There are various strategies that are considered while designing a schema. Most of these strategies follow an incremental approach that is, they must start with some schema constructs derived from the requirements and then they incrementally modify, refine or build on them. Let’s discuss some of these strategies:
- Top-down strategy –
In this strategy, we basically start with a schema that contains a high level of abstraction and then apply successive top-down refinement. Let’s try to understand this with an example, we may specify only a few level entity types and then we specify their attributes split them into lower-level entity types and relationships. The process of specialization to refine an entity type into subclass is also an example of this strategy.
- Bottom-up strategy –
In this type of strategy, we basically start with basic abstraction and then go on adding to this abstraction. For example, we may start with attributes and group these into entity types and relationships. We can also add a new relationship among entity types as the design goes ahead. The basic example is the process of generalizing entity types into the higher-level generalized superclass.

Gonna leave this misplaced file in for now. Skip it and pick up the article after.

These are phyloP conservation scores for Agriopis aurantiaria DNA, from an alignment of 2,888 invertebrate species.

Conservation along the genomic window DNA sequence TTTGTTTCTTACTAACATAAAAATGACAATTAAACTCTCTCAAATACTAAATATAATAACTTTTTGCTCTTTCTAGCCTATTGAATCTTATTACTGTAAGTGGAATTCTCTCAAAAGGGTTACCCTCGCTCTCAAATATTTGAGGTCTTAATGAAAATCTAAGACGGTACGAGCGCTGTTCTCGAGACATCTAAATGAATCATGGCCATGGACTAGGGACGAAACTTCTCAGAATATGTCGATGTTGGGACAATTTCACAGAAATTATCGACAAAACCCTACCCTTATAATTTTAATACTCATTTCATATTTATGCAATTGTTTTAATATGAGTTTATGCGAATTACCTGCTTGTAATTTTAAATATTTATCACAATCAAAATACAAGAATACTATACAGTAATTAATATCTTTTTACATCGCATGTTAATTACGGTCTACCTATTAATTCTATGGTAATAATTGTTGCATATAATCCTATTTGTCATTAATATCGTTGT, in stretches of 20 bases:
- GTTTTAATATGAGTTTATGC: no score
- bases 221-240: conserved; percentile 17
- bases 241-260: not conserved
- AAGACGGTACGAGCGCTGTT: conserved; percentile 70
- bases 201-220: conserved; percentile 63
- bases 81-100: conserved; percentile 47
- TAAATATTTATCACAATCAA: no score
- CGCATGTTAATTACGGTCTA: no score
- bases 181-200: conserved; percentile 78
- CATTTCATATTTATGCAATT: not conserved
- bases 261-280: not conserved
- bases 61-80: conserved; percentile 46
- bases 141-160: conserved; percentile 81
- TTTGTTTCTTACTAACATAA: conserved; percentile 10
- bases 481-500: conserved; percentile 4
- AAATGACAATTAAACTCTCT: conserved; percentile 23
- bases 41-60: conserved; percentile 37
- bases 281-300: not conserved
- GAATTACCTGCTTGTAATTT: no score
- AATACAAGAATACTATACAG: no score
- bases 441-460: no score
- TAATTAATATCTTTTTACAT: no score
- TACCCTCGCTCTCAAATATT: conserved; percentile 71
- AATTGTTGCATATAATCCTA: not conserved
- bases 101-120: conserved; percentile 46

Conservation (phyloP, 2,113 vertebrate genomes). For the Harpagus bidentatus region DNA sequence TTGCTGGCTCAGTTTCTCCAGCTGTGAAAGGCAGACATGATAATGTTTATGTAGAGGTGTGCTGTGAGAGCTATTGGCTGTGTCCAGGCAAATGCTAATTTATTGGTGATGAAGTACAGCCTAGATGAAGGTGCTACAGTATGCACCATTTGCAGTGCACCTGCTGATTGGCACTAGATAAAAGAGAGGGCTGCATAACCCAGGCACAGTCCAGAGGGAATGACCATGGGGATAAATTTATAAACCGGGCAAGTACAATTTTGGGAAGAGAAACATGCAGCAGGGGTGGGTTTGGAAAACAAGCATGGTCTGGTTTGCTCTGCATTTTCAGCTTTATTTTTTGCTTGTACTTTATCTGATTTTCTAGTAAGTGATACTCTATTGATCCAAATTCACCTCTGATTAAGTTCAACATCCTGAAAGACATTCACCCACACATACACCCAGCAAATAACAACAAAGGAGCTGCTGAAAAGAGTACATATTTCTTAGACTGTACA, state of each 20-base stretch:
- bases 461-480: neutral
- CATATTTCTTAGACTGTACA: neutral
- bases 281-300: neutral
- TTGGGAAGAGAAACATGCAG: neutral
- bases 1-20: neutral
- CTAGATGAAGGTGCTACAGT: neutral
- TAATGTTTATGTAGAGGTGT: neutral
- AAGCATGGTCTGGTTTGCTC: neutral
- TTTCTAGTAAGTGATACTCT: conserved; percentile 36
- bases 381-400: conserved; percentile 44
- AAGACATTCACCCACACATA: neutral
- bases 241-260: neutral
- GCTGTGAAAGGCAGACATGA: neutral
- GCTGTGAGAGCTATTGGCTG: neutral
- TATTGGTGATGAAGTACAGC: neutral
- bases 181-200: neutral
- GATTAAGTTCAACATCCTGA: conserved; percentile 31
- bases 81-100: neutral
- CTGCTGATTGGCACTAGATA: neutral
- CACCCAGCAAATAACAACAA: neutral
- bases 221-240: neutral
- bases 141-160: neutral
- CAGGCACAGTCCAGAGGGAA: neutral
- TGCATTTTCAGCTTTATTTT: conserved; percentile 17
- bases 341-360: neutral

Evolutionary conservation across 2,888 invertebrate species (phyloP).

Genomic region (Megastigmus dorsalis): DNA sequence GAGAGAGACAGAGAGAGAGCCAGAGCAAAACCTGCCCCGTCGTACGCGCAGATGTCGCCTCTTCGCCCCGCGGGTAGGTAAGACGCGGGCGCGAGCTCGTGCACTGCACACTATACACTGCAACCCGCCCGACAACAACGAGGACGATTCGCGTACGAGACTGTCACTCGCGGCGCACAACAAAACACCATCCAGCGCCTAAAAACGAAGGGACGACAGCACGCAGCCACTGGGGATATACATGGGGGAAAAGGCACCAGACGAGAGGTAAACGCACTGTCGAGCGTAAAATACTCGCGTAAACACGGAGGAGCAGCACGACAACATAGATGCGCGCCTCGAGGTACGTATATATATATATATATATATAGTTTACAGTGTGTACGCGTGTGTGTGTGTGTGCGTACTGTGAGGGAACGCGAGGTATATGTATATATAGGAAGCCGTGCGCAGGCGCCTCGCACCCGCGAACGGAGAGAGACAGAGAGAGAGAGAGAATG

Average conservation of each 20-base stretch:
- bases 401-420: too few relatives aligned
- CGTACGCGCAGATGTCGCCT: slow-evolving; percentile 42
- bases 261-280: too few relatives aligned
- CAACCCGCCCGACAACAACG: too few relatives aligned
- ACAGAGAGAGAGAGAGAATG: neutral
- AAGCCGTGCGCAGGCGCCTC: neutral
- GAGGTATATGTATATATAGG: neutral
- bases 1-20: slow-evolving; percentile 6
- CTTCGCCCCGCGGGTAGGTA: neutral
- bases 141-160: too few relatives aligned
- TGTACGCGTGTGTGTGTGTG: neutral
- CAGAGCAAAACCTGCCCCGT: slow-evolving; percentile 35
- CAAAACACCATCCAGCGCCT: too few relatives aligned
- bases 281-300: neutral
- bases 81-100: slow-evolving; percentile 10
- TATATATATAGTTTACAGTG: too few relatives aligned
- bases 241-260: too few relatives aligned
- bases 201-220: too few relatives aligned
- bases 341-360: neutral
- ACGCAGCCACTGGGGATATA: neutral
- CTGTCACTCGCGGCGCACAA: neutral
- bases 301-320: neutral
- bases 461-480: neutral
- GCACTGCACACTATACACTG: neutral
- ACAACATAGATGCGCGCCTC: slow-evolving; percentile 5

- Inside-Out Strategy –
This is a special case of a bottom-up strategy when attention is basically focused on a central set of concepts that are most evident. Modeling then basically spreads outward by considering new concepts in the vicinity of existing ones. We could specify a few clearly evident entity types in the schema and continue by adding other entity types and relationships that are related to each other.
- Mixed Strategy –
Instead of using any particular strategy throughout the design, the requirements are partitioned according to a top-down strategy, and part of the schema is designed for each partition according to a bottom-up strategy after that various schema are combined.
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